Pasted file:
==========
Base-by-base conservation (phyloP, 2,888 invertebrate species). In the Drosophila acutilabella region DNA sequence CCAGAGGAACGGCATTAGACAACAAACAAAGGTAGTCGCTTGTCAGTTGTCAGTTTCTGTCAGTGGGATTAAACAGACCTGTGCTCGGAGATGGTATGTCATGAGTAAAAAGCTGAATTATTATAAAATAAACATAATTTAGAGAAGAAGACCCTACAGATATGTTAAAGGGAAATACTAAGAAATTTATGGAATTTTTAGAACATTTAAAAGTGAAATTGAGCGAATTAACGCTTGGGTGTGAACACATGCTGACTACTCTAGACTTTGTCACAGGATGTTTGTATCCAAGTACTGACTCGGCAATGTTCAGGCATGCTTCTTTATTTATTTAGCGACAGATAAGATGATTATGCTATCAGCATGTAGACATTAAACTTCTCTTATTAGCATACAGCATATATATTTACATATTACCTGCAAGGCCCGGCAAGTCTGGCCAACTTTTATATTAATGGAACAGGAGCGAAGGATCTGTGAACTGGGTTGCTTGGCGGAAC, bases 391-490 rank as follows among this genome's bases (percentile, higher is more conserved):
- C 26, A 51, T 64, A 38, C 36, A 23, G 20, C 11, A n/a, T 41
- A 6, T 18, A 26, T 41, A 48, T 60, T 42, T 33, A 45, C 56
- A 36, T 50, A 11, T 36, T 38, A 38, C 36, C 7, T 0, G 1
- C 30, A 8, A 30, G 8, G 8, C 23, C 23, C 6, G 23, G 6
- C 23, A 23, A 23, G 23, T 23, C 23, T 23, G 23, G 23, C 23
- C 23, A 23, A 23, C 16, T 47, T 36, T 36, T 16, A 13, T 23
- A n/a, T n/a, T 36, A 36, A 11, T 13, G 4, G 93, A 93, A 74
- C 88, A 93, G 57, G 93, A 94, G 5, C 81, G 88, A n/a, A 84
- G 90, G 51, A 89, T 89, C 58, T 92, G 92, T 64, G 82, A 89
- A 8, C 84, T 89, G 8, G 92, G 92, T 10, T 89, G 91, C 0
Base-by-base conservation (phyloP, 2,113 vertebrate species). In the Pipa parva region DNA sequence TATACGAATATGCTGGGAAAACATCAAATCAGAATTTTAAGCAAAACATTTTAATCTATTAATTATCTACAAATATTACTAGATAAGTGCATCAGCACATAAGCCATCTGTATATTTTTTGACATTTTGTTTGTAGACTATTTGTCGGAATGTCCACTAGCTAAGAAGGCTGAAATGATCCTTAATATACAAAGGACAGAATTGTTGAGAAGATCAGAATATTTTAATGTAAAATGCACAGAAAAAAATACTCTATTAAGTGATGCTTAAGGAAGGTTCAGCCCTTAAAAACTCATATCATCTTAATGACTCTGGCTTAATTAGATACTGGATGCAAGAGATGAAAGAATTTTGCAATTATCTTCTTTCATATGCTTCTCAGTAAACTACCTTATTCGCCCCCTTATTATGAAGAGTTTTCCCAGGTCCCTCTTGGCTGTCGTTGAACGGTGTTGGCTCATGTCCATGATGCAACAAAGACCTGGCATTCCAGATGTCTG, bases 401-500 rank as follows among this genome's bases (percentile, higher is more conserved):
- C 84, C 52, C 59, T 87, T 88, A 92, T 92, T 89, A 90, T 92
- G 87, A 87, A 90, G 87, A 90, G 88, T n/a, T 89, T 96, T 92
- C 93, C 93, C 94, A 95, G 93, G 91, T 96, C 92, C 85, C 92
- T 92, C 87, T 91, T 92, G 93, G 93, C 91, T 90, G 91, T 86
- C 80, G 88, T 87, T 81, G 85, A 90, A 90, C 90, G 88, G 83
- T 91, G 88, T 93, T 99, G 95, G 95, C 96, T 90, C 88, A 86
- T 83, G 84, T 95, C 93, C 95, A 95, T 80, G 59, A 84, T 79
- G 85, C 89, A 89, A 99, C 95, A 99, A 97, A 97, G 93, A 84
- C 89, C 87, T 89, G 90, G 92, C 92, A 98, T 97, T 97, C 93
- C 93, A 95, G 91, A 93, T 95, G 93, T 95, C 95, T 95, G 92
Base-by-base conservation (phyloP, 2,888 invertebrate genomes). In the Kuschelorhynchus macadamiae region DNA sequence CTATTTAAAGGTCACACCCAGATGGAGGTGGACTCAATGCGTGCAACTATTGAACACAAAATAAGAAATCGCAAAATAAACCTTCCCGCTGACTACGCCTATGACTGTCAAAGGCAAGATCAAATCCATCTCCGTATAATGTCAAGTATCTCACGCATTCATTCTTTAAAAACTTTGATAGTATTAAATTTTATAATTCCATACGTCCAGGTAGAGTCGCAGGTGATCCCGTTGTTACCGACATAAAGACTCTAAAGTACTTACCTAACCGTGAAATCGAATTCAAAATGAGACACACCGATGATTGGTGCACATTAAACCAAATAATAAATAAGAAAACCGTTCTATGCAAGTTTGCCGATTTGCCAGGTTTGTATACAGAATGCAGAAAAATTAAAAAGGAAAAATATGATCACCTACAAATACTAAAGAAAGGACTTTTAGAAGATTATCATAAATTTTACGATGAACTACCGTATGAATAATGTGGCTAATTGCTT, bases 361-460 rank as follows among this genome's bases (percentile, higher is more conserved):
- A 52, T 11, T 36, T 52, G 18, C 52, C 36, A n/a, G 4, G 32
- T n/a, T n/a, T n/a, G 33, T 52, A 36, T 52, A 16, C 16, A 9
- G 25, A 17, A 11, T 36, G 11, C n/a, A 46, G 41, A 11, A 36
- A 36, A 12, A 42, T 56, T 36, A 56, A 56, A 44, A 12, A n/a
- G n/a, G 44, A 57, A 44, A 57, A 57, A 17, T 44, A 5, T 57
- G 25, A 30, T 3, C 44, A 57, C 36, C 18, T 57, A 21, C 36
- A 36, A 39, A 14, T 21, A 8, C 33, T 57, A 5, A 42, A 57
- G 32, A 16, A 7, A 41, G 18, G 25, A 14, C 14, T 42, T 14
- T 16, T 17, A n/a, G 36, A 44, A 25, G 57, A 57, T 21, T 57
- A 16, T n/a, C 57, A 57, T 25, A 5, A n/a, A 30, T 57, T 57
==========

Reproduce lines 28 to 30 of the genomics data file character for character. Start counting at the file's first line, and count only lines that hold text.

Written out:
- G n/a, G 44, A 57, A 44, A 57, A 57, A 17, T 44, A 5, T 57
- G 25, A 30, T 3, C 44, A 57, C 36, C 18, T 57, A 21, C 36
- A 36, A 39, A 14, T 21, A 8, C 33, T 57, A 5, A 42, A 57